Thursday 27 March 2014
to 16:15 at
Oskar Klein auditorium
Stefan Klumpp (Max Planck Institute of Colloids and Interfaces in Golm-Potsdam, Germany)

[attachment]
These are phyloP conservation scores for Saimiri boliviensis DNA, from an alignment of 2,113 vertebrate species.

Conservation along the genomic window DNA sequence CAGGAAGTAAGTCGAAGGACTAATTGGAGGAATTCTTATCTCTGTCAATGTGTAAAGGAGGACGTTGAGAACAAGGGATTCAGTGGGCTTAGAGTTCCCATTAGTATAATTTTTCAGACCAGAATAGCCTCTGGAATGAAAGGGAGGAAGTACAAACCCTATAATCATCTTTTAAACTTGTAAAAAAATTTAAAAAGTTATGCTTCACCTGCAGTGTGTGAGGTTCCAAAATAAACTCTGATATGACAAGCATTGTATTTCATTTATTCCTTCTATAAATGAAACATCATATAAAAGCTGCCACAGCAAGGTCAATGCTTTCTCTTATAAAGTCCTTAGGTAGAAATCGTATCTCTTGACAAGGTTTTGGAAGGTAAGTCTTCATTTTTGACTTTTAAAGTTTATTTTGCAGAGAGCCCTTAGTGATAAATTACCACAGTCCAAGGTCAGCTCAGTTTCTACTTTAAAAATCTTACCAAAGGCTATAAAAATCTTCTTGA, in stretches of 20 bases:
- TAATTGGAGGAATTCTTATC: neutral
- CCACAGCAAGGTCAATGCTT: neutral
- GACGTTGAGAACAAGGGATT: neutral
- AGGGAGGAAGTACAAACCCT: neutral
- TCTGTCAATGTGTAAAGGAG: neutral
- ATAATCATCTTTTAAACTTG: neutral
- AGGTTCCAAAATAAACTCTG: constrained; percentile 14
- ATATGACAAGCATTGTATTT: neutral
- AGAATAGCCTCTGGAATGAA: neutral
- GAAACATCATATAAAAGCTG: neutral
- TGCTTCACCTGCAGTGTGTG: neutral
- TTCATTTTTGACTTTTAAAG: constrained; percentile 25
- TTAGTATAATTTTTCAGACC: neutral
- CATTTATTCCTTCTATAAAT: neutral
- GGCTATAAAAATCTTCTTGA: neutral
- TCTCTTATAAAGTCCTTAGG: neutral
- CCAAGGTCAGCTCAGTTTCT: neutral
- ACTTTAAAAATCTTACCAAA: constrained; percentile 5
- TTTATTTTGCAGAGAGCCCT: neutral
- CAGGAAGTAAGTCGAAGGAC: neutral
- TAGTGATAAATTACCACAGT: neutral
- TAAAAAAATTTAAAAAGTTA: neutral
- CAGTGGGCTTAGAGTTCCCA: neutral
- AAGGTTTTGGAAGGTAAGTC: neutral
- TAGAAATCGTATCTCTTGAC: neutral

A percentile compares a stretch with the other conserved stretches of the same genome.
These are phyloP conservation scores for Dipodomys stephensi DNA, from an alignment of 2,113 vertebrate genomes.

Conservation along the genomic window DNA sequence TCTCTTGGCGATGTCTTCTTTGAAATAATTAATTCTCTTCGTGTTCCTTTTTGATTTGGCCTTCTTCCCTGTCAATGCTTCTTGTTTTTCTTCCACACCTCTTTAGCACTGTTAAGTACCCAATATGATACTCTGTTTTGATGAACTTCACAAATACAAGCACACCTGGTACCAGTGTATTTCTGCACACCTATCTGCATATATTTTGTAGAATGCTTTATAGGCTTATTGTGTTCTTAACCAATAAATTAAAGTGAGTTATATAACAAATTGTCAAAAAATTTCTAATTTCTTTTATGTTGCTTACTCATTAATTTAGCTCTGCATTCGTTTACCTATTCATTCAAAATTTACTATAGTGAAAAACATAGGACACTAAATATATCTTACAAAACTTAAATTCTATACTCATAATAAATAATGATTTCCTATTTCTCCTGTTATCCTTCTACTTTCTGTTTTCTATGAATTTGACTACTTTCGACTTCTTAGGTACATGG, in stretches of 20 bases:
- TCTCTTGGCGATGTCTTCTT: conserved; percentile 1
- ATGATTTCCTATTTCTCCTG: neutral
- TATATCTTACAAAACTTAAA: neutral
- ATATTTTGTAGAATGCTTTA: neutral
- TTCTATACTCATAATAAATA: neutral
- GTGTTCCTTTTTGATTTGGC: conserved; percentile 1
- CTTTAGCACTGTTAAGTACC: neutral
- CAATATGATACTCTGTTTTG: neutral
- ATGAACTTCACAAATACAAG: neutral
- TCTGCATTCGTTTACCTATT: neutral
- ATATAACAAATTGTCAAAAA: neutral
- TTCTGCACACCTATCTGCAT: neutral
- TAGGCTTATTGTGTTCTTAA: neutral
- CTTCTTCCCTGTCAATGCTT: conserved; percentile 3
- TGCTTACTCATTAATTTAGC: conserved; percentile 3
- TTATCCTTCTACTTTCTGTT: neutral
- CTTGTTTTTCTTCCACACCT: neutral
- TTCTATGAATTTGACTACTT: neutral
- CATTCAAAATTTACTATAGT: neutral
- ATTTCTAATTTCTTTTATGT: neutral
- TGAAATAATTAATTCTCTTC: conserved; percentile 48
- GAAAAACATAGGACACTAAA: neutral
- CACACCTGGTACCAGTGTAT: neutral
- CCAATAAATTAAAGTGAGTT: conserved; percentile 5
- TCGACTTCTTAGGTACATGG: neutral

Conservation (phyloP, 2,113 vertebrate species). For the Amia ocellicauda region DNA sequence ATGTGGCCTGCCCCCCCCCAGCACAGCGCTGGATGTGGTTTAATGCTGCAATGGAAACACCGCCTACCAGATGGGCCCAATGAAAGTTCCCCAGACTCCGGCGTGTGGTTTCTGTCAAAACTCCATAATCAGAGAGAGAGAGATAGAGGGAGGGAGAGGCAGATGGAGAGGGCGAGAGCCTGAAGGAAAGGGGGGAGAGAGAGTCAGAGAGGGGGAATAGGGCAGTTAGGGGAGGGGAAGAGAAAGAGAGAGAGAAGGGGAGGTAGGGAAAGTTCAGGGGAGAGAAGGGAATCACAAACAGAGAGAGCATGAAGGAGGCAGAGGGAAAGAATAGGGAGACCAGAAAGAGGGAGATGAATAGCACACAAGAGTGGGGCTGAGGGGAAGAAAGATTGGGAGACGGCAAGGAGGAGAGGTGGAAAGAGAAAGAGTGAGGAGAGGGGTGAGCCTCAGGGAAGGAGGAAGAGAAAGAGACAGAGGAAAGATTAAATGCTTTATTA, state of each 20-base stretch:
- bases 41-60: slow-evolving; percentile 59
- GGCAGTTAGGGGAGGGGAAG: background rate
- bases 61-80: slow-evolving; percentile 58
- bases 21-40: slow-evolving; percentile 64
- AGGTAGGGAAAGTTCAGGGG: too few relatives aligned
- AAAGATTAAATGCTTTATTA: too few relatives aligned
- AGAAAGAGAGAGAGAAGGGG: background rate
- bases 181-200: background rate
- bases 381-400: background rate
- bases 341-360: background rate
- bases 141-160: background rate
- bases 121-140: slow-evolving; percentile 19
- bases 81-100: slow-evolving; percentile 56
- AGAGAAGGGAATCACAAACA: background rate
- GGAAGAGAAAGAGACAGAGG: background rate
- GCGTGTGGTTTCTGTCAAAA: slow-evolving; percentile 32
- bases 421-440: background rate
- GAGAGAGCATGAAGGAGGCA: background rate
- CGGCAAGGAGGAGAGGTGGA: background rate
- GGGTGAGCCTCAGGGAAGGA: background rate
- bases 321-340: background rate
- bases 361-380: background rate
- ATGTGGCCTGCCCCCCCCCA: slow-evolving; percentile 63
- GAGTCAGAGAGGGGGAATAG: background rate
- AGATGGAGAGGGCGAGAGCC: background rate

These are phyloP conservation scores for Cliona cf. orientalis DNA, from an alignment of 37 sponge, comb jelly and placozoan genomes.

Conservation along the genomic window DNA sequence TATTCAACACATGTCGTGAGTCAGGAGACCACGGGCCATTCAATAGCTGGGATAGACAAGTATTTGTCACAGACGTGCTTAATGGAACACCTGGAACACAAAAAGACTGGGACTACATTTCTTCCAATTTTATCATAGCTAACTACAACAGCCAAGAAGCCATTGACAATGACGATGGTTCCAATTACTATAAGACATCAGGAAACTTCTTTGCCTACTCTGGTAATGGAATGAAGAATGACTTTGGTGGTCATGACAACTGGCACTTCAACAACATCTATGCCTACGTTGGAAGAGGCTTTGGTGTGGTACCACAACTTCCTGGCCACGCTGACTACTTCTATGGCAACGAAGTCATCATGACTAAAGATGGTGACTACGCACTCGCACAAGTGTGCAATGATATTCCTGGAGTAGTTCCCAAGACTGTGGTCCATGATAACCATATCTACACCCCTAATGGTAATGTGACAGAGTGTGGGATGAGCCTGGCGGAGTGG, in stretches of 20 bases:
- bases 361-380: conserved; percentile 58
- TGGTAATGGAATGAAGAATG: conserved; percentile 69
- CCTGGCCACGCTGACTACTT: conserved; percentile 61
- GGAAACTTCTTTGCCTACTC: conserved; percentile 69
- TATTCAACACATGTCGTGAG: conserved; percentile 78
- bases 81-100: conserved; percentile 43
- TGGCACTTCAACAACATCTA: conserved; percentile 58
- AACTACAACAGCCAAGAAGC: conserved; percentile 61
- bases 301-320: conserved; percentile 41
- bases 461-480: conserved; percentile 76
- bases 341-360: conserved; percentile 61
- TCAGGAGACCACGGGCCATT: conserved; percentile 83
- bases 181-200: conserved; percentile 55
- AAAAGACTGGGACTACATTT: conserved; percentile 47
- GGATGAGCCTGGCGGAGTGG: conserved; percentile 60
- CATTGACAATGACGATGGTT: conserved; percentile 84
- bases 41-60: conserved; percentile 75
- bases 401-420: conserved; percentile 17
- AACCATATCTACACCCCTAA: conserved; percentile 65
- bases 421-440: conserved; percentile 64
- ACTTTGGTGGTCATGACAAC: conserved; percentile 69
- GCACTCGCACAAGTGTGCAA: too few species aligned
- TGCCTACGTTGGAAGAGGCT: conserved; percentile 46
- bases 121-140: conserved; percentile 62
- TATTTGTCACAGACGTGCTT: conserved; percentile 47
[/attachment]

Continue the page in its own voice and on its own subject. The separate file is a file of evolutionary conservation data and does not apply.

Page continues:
The central dogma of molecular biology states that genetic information flows unidirectionally, from DNA to RNA to protein. The steps in processing the genetic information are carried out by specifically dedicated molecular machines (RNA and DNA polymerases, ribosomes) that themselves are either proteins or (in the case of ribosomes) RNA-protein complexes. Thus, the seemingly unidirectional flow of genetic information involves feedback loops for the required machinery. In the talk, I will explore some interesting consequences of these feedbacks. I will address both mechanistic aspects and aspects of the cellular economy of these machines (how many of the machines are found in a cell, how is that number adjusted to growth conditions etc.). Specific topics to be discussed are physical constraints on the maximal rates of RNA synthesis (transcription), the effect of dense RNA polymerase traffic on transcription accuracy, the growth rate dependence of the cellular abundance of these machines and the role of molecular crowding in protein synthesis (translation).